The Women's Autonomy Scale is a 7-item measure intended to capture autonomy of wives with migrant husbands across multiple dimensions of independence within the domains of mobility, production, consumption and health. The scale classifies respondents as having "low", "medium" and "high" autonomy.
Geographies Tested: Mozambique
Populations Included: Female
Age Range: Adults
Now I would like to ask you about things that you sometimes many want or need to do. About every one of these things tell me whether you would (1) need to ask your husband's or his family's permission to do them, (2) would just need to inform them, or (3) whether even informing them would not be necessary.
1. To visit your parents or other relatives who live outside of this community.
2. To visit a friend or neighbour who lives in this community.
3. To go to the city or a district capital to buy or sell something or to take care of some other business.
4. To spend money on family needs (such as food, school materials, clothes for children).
5. To spend money on your personal needs (such as capulanas [clothing fabric], clothes, shoes, or earrings for you).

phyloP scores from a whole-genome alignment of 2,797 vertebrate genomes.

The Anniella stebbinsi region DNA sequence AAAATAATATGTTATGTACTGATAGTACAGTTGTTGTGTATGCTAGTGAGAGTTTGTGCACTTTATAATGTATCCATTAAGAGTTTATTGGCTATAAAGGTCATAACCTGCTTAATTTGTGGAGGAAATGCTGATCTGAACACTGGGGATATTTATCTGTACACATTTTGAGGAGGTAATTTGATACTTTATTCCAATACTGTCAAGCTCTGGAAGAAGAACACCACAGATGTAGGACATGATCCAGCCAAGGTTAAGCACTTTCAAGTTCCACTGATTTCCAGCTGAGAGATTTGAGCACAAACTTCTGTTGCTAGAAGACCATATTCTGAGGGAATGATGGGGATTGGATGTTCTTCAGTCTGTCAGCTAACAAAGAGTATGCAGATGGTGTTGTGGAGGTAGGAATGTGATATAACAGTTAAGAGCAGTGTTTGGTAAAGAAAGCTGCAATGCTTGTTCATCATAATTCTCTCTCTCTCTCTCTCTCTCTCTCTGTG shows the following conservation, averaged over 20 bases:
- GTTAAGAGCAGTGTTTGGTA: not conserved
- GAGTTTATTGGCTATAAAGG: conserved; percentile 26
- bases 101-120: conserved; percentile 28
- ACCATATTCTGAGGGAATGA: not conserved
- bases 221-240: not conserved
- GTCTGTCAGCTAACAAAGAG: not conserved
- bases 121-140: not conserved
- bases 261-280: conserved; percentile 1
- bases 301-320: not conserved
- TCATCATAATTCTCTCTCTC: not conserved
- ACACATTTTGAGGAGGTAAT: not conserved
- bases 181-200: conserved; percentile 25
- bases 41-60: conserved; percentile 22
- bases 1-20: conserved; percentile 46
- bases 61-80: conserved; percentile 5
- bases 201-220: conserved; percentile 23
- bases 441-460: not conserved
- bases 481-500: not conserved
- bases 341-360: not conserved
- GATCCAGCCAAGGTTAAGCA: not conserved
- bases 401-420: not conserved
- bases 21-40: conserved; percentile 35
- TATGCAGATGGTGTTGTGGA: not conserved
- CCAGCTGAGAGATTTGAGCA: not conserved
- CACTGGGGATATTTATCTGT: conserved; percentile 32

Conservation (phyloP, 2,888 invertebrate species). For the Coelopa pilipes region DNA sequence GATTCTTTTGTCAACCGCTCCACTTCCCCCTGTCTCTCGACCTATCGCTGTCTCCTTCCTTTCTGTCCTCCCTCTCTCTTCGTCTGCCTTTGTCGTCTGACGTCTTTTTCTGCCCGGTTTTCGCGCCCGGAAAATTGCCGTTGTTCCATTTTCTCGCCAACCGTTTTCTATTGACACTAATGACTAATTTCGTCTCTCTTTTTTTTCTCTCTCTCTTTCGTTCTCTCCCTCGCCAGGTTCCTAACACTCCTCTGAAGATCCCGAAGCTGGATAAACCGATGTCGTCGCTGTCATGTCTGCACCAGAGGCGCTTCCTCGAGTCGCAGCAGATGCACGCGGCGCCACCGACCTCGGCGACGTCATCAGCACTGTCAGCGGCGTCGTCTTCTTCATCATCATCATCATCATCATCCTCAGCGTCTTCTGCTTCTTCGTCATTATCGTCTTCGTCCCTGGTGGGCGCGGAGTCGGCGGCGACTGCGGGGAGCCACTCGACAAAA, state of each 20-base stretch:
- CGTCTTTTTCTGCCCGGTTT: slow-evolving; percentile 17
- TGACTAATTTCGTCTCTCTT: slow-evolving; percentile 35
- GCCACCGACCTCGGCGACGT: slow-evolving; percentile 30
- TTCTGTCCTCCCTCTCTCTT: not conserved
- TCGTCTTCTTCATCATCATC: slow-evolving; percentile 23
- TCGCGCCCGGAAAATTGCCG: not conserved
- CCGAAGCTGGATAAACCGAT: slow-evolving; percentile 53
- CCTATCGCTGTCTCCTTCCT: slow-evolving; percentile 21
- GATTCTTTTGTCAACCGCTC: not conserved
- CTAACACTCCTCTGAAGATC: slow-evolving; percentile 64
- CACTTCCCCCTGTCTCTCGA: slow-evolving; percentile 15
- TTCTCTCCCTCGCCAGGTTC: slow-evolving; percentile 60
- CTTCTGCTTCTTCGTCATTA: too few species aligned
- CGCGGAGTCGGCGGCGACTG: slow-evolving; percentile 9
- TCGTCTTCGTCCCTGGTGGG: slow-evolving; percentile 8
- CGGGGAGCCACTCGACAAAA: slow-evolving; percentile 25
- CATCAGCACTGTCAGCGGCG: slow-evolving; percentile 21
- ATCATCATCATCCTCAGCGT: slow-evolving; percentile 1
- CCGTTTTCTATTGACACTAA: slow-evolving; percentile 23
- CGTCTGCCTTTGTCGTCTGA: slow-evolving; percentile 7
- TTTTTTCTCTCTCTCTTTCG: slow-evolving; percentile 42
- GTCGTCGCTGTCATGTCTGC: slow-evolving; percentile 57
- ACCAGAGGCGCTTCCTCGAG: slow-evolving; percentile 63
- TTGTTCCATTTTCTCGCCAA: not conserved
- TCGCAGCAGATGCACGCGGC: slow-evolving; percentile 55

6. To get a job or to engage in commerce.
7. To do an HIV test.
I need to ask my husband's or his family's permission - 0
I need to inform my husband or his family - 1
I would not need to inform my husband or his family - 2
The total score is the rounded average of responses to the seven questions, each of which is measured from 0 (low autonomy—have to ask permission) to 1 (medium autonomy—have to inform) to 2 (high autonomy—do not even have to inform).
Yabiku, S. T., Agadjanian, V., & Sevoyan, A. (2010). Husbands' labour migration and wives' autonomy, Mozambique 2000-2006. Population Studies, 64(3), 293-306. https://doi.org/10.1080/00324728.2010.510200
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